Ravichandran Ashwin has been praised a lot for his tactical nous as a captain in his debut season for the King XI Punjab. Most of his ideas have been quite innovative, thus challenging the strategies of the opposition during the matches.
However, some of those decisions or ideas have misfired as he has sometimes tried to force his imagination or innovations into critical situations, ending up being double bluffed by his opponents.
One such area of concern has been the constant middle-order experiments, with Ashwin chopping and changing the batting line-up depending upon the situation in the past few matches.
Punjab's encounter against Rajasthan Royals on Tuesday was a prime example of that. Ashwin decided to promote himself to No 3 after Chris Gayle departed cheaply for just a solitary run to his name. But it took Krishnappa Gowtham just two deliveries to bamboozle Ashwin with his off-spin. The KXIP skipper was beaten all ends up as the ball took a sharp turn and crashed into his stumps.
Thus, the strategy to promote himself – the reason and thinking behind which was not clear at all – didn’t work out well and only ended up putting pressure on the rest of the batsmen.
The decision to play Akshdeep Nath, who didn’t look comfortable either with his batting or fielding, in the place of a player like Mayank Agarwal, who has looked good and comfortable at the crease despite his failures to play big innings, was also a decision that should have been avoided at this stage of the tournament.
It is the business end of the tournament now, when teams should be looking to keep things straight and simple. KXIP's middle order has been a cause of concern since the start of the tournament but the situation was not so bad that it would have needed such drastic changes.
Once KXIP were sitting pretty at the top of the points table with five victories in as many as six games. Now they have lost three of their last four games, which could largely be attributed to their misfiring batting strategies.
Yuvraj Singh and Axar Patel’s promotion to No 3 and 5 respectively against Mumbai Indians earlier this month at Indore in order to counter the threat of the left-arm spin of Krunal Pandya turned out to be a pretty bad decision too as it only pushed them into a deeper hole. Both of them consumed too many deliveries and thus the momentum of the match shifted completely towards Mumbai. Moreover, Agarwal batting at No 6 as a result of that experiment didn’t help their cause either.
KXIP have now tried a total of 10 batsmen for their middle order, that is between positions No 3 and 6, and that gives us an idea about how unstable the core of their batting line-up has been. The constant chopping and changing hasn’t allowed any one of them to settle down into a rhythm.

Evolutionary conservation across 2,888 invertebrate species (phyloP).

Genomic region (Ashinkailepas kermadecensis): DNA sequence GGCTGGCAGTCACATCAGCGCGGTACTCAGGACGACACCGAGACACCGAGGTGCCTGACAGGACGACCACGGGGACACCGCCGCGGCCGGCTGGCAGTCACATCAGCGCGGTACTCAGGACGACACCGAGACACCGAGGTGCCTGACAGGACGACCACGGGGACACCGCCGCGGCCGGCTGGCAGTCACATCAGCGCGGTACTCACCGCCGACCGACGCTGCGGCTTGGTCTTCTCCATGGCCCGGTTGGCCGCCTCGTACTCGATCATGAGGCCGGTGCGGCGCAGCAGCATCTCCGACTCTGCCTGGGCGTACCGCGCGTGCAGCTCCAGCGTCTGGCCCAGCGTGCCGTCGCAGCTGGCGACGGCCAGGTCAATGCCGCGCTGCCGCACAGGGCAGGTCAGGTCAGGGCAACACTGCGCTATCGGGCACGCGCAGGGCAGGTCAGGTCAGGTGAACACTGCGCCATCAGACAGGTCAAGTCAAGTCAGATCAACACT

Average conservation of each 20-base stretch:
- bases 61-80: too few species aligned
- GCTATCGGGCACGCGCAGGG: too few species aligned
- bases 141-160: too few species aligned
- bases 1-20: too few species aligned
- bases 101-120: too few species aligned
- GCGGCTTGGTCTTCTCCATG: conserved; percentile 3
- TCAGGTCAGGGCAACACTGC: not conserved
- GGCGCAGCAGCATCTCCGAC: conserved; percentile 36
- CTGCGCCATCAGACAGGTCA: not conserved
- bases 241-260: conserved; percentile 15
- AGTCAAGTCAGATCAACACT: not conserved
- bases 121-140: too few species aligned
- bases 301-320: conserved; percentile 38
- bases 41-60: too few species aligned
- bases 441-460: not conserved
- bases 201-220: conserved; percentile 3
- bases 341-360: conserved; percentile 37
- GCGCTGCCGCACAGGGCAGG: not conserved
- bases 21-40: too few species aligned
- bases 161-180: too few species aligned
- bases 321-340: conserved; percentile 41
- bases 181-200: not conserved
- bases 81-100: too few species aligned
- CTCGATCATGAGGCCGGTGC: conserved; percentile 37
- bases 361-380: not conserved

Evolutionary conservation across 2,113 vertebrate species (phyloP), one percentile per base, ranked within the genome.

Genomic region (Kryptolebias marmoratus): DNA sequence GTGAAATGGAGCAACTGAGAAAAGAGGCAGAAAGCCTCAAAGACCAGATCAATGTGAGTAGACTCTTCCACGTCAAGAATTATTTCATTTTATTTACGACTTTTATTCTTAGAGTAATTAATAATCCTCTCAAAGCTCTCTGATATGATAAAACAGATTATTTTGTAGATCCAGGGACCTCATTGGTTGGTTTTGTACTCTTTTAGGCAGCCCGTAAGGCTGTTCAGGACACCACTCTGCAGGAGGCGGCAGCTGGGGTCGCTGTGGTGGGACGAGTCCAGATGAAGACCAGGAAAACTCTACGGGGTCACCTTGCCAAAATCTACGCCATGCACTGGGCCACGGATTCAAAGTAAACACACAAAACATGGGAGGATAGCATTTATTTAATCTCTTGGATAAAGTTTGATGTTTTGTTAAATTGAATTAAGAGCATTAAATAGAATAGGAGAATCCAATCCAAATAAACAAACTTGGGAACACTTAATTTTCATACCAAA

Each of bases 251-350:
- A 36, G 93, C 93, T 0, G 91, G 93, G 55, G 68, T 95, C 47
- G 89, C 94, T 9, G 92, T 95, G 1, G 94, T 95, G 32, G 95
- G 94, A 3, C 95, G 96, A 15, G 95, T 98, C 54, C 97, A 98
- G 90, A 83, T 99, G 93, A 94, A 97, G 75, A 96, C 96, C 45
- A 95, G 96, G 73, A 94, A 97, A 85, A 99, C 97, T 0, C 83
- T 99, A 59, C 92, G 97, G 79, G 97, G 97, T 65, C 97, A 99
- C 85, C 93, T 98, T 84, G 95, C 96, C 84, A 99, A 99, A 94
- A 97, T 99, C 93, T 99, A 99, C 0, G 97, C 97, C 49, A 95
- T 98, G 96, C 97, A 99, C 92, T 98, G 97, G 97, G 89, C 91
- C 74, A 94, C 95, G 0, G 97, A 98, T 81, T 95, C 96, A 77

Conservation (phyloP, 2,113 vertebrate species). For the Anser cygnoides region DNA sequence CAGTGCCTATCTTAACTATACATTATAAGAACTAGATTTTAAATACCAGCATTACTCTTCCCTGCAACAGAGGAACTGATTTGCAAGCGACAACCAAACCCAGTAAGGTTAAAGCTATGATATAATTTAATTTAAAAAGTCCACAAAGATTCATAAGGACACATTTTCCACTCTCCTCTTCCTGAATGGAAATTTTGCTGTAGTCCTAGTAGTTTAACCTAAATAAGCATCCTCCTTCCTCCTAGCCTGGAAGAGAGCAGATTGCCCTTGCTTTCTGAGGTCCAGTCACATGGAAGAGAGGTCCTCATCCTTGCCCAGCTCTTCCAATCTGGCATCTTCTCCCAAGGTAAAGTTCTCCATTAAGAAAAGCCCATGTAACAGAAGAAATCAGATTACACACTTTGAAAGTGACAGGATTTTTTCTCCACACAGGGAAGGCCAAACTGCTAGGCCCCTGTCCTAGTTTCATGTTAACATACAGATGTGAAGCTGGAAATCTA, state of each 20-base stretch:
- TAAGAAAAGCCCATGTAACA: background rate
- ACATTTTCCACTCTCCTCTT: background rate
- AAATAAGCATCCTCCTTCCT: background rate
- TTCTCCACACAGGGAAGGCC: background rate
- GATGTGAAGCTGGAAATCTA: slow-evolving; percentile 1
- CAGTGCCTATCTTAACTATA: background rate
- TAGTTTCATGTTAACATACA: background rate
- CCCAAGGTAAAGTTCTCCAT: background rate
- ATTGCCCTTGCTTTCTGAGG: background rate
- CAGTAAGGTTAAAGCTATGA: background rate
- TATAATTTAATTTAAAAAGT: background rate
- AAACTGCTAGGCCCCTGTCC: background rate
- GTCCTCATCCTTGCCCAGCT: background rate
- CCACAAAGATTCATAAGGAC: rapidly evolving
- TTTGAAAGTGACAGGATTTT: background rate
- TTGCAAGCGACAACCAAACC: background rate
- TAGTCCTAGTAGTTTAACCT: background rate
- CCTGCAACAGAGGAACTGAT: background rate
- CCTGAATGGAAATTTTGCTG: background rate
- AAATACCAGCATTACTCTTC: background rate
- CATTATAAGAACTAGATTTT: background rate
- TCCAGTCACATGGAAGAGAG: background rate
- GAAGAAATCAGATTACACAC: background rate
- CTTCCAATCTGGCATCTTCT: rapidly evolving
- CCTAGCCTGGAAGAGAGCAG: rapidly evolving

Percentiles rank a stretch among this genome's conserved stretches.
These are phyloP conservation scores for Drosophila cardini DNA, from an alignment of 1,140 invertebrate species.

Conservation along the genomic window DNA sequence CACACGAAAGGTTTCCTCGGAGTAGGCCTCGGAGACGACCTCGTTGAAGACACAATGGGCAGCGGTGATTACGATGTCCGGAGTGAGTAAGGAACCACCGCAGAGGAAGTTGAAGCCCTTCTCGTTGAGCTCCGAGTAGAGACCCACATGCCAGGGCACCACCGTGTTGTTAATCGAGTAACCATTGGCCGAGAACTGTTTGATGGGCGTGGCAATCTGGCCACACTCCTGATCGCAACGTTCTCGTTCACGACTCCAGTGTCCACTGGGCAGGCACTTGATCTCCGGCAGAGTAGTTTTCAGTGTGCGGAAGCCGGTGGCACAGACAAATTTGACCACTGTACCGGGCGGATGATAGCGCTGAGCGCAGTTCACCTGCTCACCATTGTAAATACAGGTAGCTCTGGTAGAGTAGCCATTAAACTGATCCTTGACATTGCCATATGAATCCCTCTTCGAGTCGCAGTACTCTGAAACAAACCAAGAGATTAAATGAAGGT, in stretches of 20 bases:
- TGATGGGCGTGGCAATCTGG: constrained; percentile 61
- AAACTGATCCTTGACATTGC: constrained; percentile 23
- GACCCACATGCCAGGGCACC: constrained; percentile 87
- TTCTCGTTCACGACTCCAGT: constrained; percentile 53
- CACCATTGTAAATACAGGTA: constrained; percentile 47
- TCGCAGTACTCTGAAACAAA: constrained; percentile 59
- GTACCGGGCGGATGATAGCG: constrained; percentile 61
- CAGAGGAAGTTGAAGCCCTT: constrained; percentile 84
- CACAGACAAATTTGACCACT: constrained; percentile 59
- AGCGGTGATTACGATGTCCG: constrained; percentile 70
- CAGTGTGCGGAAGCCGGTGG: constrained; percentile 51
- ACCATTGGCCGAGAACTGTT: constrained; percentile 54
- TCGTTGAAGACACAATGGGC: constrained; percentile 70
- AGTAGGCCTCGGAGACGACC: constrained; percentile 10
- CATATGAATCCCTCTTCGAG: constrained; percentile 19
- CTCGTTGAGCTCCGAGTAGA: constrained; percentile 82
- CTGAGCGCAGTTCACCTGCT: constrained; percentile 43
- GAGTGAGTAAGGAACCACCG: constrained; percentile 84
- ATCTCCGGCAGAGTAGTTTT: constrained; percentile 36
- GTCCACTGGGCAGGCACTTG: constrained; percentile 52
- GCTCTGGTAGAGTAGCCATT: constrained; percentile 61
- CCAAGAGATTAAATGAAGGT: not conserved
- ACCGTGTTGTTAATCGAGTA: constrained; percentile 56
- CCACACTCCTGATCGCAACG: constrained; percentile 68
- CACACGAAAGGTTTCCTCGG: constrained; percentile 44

The table above shows how none of the batsmen except Nair and Marcus Stoinis to some extent have been able to churn out consistent returns with the bat. Manoj Tiwary, Yuvraj and Aaron Finch have been the biggest disappointments.
David Miller could have been given a few more opportunities but the fact that there remains only one overseas slot after the regular starters like Gayle, Mujeeb Ur Rahman and Andrew Tye doesn’t help his cause. No one deserves that remaining one slot more than Stoinis due to his all-round potential and he has proved that with his useful cameos down the order and wickets at crucial situations.
Gayle and KL Rahul have accounted for 49.75 percent of the total runs that KXIP have scored so far this season. The middle-order batsmen, on the other hand, have combined to score only 34.53 percent of KXIP’s total runs this season.
Not only that, out of those runs scored by KXIP's middle-order batsmen, Nair himself has accounted for 40.17 percent. He is the only KXIP middle-order batsman to have registered a fifty in this tournament and that came way back in their first match, against Delhi Daredevils. Apart from that, he has also played some valuable knocks of 20s and 30s to support the stupendous acts from Gayle and Rahul. However, the rest of the KXIP batsmen haven’t been able to do even that.
The biggest concern for KXIP has been the form of their No 3 and No 5 batsmen. While Nair and Stoinis have performed the role of No 4 and No 6 batsmen decently, it is the batsmen featuring in the other two positions whose performances have affected KXIP’s campaign the most.
So it is quite clear from the above statistics how KXIP have struggled with their No 3 and No 5 batsmen. Although Agarwal has always thrown his opportunities away, he has been the player who has looked the best at No 3. He has shown considerable promise with innings of 30 off just 19 deliveries against Chennai Super Kings, 18 off nine deliveries against the Sunrisers and 21 off 16 deliveries against Delhi Daredevils. Moreover, given the kind of form he has been in this domestic season, he should be backed by his team at that position instead of dropping or demoting him.
As far as the No 5 position is concerned, none of the players other than Stoinis should have batted there once Finch failed to make his mark. Stoinis has shown superb form batting at No 6 and adding valuable runs to the total. He averages 48 batting at No 6 this season at a strike rate of 135.21 and hence should be tried a position higher up the order.
In fact, the KXIP batting line-up should read Rahul and Gayle as openers followed by Agarwal, Nair and Stoinis at Nos 3, 4 and 5 respectively. The best batsmen in the team should always bat higher up the order and KXIP should fix this by assigning those three players to their rightful positions. The positions of No 6 and 7 can be taken care of by any two batsmen between Tiwary, Axar or skipper Ashwin himself.
KXIP's aim should now be to avoid experimenting unnecessarily and too much. They still have four matches to go in the league stage and it is high time that they think about fixing their middle-order woes.
Updated Date: May 09, 2018 13:29 PM